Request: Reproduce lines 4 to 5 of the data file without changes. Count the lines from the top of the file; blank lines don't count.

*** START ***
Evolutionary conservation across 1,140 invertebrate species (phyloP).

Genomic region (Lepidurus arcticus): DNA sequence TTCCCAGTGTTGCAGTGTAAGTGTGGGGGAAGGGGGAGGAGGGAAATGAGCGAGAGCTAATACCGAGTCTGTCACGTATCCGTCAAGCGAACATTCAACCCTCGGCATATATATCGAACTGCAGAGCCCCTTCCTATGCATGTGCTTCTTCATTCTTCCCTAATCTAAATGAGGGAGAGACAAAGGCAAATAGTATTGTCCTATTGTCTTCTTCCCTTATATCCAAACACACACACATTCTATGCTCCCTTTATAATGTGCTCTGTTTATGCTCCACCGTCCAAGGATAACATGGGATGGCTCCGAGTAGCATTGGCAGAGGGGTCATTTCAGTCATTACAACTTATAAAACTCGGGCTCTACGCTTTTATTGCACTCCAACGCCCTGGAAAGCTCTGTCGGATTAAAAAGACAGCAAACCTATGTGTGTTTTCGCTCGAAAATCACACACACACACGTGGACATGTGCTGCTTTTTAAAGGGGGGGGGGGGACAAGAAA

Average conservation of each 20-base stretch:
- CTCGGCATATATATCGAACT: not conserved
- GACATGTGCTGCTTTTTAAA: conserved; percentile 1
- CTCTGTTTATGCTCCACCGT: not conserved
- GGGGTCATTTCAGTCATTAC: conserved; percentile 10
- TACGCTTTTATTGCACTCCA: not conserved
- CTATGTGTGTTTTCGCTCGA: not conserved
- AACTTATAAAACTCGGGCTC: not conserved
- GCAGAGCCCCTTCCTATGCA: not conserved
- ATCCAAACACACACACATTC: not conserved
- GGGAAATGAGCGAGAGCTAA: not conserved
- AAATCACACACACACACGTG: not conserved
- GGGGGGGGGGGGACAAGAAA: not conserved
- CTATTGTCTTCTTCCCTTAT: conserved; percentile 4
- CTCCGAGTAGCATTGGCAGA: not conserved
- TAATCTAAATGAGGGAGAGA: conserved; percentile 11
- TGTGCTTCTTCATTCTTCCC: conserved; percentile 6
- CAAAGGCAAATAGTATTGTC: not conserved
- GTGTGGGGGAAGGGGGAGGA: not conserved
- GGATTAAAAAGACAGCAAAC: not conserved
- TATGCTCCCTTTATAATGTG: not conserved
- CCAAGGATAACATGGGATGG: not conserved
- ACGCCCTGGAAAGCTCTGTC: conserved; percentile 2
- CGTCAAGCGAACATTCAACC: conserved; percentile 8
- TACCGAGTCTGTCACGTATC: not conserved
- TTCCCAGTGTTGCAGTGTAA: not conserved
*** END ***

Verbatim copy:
- CTCGGCATATATATCGAACT: not conserved
- GACATGTGCTGCTTTTTAAA: conserved; percentile 1